## Avoid Over-Parallelization

By using parallel loops, you incur the overhead costs of partitioning the source collection and synchronizing the worker threads. The benefits of parallelization are further limited by the number of processors on the computer. There is no speedup to be gained by running multiple compute-bound threads on just one processor. Therefore, you must be careful not to over-parallelize a loop.

The most common scenario in which over-parallelization can occur is in nested loops. In most cases, it is best to parallelize only the outer loop unless one or more of the following conditions apply:

• The inner loop is known to be very long.

• You are performing an expensive computation on each order. (The operation shown in the example is not expensive.)

• The target system is known to have enough processors to handle the number of threads that will be produced by parallelizing the query on cust.Orders.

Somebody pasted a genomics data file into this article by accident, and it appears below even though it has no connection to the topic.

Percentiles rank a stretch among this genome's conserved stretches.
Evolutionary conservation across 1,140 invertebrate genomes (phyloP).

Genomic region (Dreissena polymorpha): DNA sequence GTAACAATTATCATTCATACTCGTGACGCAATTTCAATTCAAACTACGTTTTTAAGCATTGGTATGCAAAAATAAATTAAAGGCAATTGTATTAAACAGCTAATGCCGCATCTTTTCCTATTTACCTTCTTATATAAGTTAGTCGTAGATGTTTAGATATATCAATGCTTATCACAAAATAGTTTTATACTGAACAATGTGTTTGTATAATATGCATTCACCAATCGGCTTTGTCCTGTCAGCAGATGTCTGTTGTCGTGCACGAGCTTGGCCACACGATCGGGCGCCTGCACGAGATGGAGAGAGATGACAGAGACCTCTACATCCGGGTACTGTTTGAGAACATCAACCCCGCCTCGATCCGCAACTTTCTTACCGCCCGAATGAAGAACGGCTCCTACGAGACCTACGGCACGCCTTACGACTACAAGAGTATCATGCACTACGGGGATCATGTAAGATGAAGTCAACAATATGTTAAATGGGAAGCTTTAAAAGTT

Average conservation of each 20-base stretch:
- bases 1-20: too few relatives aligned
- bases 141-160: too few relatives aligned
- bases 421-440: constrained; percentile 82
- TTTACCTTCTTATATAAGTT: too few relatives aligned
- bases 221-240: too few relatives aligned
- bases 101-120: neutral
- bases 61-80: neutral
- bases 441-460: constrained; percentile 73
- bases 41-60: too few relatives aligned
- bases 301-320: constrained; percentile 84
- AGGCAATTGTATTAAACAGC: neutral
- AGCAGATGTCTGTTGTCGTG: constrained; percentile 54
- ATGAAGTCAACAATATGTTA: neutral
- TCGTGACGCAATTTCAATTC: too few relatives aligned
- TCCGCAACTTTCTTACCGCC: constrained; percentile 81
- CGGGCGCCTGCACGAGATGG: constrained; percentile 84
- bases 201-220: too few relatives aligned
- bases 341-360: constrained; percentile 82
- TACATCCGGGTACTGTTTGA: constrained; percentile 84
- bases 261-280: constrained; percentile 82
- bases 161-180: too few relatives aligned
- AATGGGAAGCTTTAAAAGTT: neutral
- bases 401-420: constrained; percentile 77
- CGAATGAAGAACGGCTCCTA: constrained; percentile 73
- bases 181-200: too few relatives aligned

In all cases, the best way to determine the optimum query shape is to test and measure.

## Avoid Calls to Non-Thread-Safe Methods

Writing to non-thread-safe instance methods from a parallel loop can lead to data corruption which may or may not go undetected in your program. It can also lead to exceptions. In the following example, multiple threads would be attempting to call the FileStream.WriteByte method simultaneously, which is not supported by the class.

FileStream fs = File.OpenWrite(path);
byte[] bytes = new Byte[10000000];
// ...
Parallel.For(0, bytes.Length, (i) => fs.WriteByte(bytes[i]));

Dim fs As FileStream = File.OpenWrite(filepath)
Dim bytes() As Byte
ReDim bytes(1000000)